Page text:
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Front Page » January 14, 2014 » Carbon County News » Water supply outlook not very encouraging
Published 189 days ago

Water supply outlook not very encouraging


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By RICHARD SHAW
Sun Advocate publisher

This was the winter that everyone had hoped the snow would fall and water would again fill the reservoirs.

So far, progress toward that goal has not happened.

Snowpack in the Price and San Rafael Basins is below average at 77 percent of normal, compared to 109 percent last year. Precipitation in December was much below average at 61 percent, which brings the seasonal accumulation (Oct-Dec) to 78 percent of average.

Soil moisture is at 62 percent, a very good thing, compared to 38 percent last year. Reservoir storage is at 39 percent of capacity, compared to 46 percent last year. Forecast streamflow volumes range from 65 percent to 91 percent of average. The surface water supply index is 15 percent for the Price River, 30 percent for Joe's Valley, 52 percent for Ferron Creek.

Scofield Reservoir's water storage in December was very low at just under 14,000 acre feet or about 21 percent of capacity. Last year at this time it was at about 40 percent of capacity. A dry year last year created a situation where the reservoir did not fill and a lot of water was used during the dry summer months.

The state has had basically a couple of good storms in the southern part of the state and only one up north thus far as of Jan. 1). The storms across southern Utah had snowpacks up above 200 percent of normal but times have turned lean and dry. However, it is only January and a lot of things can happen between now and April 1, the state's typical snowpack peak. That being said, however, statistics are not on the side of a good water year. Given snowpacks that are 75 percent or lower the probability is that things will improve but the chance of getting back to normal, 100 percent or higher, is low. It is possible but not probable.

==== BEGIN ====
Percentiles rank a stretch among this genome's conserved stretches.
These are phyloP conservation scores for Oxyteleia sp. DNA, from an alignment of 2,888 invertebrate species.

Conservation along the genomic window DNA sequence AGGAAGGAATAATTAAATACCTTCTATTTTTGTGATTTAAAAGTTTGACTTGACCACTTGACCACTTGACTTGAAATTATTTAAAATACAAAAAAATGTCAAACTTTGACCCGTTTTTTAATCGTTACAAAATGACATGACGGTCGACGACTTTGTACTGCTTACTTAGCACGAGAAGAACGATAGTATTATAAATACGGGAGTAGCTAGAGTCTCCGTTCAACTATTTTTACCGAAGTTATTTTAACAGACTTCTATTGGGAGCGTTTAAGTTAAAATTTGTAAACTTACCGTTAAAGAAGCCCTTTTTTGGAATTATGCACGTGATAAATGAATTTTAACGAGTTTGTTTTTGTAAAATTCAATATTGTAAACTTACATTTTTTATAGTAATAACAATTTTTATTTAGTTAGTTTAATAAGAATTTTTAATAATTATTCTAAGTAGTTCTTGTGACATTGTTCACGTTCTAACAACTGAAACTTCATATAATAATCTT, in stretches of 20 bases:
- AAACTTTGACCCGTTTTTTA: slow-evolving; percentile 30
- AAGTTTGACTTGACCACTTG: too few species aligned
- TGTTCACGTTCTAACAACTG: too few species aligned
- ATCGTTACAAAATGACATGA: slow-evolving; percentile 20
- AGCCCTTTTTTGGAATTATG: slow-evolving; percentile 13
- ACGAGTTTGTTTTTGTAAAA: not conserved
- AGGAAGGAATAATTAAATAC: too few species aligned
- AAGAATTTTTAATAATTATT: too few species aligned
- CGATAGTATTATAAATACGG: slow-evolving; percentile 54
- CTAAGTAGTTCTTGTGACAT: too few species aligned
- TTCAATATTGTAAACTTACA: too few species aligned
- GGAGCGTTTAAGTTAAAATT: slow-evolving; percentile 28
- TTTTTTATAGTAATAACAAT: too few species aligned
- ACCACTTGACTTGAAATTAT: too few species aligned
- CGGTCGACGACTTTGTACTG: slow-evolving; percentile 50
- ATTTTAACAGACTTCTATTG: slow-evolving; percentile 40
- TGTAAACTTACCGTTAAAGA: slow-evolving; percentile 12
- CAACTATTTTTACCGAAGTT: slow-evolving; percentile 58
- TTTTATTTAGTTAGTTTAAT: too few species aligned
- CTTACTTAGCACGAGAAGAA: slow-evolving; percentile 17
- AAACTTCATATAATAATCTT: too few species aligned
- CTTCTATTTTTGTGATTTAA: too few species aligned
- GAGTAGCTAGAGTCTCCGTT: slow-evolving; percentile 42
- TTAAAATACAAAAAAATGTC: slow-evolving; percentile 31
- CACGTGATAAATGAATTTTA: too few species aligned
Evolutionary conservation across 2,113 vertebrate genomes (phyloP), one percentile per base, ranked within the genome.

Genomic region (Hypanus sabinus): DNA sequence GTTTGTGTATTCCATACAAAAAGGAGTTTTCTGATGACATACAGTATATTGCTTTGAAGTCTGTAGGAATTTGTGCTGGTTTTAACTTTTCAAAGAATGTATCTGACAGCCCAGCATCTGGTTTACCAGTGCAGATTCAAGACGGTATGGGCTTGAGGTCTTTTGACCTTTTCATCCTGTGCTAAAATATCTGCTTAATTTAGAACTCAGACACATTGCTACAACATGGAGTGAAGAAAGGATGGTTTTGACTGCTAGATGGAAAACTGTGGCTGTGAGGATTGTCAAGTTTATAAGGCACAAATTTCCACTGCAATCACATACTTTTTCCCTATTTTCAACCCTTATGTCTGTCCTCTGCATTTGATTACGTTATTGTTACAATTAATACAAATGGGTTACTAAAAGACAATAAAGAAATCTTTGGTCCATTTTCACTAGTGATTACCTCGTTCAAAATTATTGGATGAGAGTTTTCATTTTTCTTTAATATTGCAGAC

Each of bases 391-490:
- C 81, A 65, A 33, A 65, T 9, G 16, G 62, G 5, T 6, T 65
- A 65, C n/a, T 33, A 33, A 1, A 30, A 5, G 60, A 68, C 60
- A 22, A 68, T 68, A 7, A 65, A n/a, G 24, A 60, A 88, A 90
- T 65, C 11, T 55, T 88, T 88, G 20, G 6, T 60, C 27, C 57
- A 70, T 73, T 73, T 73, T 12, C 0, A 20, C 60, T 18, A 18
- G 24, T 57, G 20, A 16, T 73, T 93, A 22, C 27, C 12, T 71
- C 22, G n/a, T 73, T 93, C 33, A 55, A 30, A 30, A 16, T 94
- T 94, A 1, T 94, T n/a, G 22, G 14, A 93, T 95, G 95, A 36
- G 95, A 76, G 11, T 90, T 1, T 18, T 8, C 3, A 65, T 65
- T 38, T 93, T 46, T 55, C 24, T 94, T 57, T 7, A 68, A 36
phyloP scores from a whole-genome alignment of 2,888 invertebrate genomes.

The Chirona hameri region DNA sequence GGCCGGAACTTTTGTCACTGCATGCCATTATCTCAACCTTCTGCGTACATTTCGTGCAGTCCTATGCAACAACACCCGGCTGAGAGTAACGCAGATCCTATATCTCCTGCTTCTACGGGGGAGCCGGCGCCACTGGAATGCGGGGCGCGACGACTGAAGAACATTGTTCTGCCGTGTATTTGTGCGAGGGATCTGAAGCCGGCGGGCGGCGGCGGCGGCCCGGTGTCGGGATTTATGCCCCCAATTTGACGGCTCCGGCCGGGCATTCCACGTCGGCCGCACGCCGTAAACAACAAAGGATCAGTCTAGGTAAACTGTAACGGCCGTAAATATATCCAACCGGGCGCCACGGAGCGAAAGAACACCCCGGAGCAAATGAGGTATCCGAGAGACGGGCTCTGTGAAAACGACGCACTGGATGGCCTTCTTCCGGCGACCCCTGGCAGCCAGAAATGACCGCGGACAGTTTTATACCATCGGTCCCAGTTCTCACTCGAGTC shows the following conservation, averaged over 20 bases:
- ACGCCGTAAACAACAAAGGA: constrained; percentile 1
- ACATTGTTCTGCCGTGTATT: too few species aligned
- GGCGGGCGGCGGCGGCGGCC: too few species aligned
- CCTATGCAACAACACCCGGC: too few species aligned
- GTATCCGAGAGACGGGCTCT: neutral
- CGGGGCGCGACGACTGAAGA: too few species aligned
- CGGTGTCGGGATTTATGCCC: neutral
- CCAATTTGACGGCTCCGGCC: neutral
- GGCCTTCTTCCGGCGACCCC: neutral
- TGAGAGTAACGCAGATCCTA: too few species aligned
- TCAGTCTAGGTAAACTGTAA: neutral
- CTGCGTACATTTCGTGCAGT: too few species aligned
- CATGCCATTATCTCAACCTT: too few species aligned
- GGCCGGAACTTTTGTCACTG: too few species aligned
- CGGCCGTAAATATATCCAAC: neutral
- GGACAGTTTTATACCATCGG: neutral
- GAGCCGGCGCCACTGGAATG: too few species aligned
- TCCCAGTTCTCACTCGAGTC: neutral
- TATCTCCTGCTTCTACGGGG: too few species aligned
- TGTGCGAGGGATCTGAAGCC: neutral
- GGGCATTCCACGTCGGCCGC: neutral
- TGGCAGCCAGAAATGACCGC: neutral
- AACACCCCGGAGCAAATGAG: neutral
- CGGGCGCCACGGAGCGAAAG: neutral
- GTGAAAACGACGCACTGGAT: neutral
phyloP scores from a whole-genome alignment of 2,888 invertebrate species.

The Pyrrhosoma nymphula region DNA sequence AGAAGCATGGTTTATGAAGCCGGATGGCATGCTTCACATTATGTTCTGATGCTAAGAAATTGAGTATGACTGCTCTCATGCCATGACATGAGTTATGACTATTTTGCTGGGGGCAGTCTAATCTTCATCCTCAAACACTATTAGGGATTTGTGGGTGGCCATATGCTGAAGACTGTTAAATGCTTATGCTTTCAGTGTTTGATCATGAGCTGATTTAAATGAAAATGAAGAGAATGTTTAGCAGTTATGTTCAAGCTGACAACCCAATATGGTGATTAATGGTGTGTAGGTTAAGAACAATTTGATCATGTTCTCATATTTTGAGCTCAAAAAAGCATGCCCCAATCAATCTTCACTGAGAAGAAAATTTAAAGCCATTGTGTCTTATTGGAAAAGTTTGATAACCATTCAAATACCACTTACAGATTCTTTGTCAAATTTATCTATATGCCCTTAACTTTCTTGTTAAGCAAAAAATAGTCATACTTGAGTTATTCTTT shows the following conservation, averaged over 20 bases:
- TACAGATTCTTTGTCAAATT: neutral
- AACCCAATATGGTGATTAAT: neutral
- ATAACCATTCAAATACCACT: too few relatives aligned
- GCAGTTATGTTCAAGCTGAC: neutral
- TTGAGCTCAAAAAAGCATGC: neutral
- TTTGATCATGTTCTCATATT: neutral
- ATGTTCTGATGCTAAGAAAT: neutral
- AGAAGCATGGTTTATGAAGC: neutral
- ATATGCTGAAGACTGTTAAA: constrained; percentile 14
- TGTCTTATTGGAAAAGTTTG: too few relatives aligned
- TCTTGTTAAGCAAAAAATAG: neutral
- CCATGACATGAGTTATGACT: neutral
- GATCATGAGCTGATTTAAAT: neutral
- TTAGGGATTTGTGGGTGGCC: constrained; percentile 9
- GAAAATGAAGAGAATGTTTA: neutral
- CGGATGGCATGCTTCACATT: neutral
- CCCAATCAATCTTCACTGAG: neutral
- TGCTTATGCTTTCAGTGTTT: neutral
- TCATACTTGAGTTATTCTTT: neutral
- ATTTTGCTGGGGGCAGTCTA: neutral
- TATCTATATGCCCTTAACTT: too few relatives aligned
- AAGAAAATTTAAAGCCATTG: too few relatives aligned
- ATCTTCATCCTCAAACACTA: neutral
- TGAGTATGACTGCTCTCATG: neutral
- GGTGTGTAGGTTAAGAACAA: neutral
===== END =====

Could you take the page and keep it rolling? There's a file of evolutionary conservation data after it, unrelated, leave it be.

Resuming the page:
Reservoir storage across the state is very low and soil moisture on the Weber and Bear are low as well. Both reservoir storage and soil moisture are much better in southern Utah. Soil moisture is extremely high, which promises higher runoff potential. December precipitation in northern Utah was a pretty uniform or about 70 percent of average. In southern Utah it ranged from 60 percent to about 80 percent of average which bring the seasonal accumulation to about 70 percent in the north and 75 to 110 percent in the south.

The final bit of bad news is that the Climate Prediction Center is forecasting above normal temperatures and average to below average precipitation for the remainder of the winter months. Overall, water supply conditions are below normal in the north and below to near normal in the south.

Mountain precipitation statewide during December was 60 to 80 percent of average which brings the seasonal accumulation (Oct-Dec) to about 75 percent of normal.

Storage in 46 of Utah's key irrigation reservoirs is at 55 percent of capacity compared to 64 percent last year. Reservoir storage two years ago was 84 percent of capacity. That was after an exception snow year in various parts of the state.

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January 14, 2014
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